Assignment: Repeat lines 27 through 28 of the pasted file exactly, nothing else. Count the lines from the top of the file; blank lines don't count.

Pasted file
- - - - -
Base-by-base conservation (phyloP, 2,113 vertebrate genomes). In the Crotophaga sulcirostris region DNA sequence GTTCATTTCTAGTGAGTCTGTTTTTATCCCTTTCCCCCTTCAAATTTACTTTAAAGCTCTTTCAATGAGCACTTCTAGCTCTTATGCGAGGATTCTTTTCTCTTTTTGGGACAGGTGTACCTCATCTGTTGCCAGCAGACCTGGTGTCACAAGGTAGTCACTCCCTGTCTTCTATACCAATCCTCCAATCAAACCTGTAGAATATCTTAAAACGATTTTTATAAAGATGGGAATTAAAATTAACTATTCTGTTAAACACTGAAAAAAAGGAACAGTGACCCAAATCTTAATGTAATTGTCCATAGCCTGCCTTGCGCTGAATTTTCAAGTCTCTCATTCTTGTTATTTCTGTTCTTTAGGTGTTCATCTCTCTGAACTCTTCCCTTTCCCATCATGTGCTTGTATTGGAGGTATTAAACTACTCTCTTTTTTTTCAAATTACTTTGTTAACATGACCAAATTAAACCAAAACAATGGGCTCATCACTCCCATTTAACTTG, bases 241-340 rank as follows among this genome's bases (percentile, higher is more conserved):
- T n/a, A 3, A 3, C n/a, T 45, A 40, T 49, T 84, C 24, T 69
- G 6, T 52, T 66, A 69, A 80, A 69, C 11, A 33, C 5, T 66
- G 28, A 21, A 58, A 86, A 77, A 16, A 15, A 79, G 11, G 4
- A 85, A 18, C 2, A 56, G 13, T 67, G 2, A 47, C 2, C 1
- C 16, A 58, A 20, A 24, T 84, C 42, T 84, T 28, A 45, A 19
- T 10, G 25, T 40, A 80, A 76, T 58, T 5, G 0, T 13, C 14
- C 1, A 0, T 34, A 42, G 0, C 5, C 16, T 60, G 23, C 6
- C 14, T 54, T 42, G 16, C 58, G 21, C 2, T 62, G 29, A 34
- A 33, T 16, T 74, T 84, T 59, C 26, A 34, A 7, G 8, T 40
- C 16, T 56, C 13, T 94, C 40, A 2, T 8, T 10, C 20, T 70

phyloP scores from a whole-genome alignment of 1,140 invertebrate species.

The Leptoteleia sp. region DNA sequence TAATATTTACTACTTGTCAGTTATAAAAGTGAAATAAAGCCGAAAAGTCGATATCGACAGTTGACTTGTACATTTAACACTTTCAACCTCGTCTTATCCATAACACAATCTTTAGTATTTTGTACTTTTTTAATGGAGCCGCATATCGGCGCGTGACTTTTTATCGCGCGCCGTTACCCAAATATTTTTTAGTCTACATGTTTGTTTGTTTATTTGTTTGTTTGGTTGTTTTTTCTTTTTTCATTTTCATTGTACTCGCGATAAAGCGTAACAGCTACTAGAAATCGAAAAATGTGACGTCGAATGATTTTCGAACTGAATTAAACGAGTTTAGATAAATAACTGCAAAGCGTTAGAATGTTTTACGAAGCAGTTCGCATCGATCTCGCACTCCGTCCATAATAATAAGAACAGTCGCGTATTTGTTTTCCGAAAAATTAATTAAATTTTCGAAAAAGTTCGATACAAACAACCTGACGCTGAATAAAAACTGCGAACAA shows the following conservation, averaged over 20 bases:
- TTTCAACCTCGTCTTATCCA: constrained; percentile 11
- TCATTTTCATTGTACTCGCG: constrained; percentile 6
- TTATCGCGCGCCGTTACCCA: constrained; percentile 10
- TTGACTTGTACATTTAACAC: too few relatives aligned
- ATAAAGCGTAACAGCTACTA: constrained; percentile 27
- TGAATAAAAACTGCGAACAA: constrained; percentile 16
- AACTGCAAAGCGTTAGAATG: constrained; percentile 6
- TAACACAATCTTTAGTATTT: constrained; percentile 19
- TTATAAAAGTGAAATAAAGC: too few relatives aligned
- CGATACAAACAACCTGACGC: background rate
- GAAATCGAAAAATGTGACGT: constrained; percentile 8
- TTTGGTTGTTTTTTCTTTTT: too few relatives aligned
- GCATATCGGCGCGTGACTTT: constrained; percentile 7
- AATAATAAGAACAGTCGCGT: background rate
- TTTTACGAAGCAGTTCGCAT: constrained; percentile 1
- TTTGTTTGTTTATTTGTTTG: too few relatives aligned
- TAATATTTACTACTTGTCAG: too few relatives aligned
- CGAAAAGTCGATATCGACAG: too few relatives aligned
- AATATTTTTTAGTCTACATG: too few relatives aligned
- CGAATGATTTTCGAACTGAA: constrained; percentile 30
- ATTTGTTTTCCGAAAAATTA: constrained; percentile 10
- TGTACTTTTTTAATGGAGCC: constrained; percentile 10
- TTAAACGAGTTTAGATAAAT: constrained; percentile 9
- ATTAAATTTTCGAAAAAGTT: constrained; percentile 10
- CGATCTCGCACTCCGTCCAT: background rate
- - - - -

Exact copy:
- AATAATAAGAACAGTCGCGT: background rate
- TTTTACGAAGCAGTTCGCAT: constrained; percentile 1